With hardly any rainfall during this time of year, the weather and associated driving conditions are fairly predictable, and the grass and foliage are sparse which can make it a bit easier to spot some of the more elusive wildlife such as the big cats. The weather is also at it’s coolest during this time, with average temperature highs peaking in the low-mid 80’s. The Great Migration will be surging through the pristine Northern Serengeti, which is an inherently beautiful area full of trees and other pretty scenery, so it’s rather convenient when the animals are located in such a beautiful area because this is the area where you will want to spend a large amount of time, and you can enjoy both animals and scenery!
Some areas like the Tarangire River will also be a huge draw to thirsty animals like elephants when smaller water sources have disappeared. You can see literally hundreds of elephants gathered around the Tarangire river when it’s dry here. Downsides to the dry season include more dust and small accommodations can book up quicker during the months of July and August since many people in the US and Europe travel during their summer. But still, because of the nice weather, lovely scenery and consistently good wildlife viewing, the dry season is a pleasant and fairly predictable time to plan a safari. As mentioned previously, it hardly rains at all during the dry season.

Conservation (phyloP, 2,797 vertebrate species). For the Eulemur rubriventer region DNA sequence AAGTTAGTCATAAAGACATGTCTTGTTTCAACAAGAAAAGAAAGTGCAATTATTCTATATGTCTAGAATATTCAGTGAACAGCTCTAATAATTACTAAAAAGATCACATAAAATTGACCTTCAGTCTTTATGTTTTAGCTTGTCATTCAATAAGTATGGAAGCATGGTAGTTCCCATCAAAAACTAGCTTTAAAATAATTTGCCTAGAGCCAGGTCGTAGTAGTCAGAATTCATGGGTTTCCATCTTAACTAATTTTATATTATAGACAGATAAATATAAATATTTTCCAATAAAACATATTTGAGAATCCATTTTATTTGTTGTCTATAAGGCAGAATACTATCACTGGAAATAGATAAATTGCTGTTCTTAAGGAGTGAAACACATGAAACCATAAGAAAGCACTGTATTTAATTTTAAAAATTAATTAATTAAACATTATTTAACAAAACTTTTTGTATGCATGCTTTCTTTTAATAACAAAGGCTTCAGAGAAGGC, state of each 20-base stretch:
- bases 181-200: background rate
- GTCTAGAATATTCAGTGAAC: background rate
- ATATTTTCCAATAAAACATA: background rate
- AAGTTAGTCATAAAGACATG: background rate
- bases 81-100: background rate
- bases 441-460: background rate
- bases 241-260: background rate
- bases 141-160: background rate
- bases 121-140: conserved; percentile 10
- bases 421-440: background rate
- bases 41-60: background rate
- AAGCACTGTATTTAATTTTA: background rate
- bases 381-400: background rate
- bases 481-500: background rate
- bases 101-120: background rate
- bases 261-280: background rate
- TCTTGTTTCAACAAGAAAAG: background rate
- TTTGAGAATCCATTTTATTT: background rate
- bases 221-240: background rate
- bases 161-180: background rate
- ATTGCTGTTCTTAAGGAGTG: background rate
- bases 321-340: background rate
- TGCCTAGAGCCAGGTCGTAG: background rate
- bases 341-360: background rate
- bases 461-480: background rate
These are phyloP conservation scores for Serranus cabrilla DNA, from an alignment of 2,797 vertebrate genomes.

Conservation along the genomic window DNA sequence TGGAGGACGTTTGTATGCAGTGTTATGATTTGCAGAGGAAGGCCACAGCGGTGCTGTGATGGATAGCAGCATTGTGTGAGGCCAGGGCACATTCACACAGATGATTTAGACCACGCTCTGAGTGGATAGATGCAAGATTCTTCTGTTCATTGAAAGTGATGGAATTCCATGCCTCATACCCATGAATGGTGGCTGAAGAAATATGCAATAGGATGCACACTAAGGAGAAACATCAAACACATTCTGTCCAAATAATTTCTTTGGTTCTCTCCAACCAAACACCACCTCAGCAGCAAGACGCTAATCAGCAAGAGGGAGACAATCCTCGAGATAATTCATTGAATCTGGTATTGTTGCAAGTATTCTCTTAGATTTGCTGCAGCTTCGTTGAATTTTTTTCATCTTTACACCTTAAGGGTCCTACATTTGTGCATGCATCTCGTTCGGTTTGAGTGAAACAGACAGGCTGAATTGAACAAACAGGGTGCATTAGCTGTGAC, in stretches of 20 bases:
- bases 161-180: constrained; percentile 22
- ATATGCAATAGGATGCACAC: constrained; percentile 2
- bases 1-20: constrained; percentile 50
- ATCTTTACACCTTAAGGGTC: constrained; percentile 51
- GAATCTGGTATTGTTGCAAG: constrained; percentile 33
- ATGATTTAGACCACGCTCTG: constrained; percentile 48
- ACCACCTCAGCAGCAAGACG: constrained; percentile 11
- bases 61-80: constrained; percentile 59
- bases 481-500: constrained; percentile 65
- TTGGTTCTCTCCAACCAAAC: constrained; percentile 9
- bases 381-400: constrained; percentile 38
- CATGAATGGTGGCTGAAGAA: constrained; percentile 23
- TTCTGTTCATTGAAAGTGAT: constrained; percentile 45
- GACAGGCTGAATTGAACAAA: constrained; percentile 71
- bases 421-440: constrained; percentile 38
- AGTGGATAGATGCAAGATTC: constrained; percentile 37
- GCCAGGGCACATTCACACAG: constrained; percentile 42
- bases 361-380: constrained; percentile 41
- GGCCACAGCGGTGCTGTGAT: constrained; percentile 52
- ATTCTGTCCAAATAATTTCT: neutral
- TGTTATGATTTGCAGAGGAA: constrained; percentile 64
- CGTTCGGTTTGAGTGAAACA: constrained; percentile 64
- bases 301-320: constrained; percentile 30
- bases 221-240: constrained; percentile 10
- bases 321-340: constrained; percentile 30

Check out these reviews and discussions from prior safari guests to get their thoughts on the best time of year for a safari in Tanzania.
Happy planning and enjoy your safari! No matter what time of year you go!
We began our safari on March 20, 2015 at the Central Serengeti Airstrip where I picked up my guests named Al and Susan after they took off from the Arusha Airport. They had just landed into Tanzania the night before after flying all the way from the U.S. (Florida). I was very excited to begin the safari in the Central Serengeti since wildlife viewing had been excellent in this area during my last couple of safaris this year. Luckily, the Central Serengeti did not disappoint us and we were blessed with plenty of wildlife sightings right away including the famous predators of the Serengeti.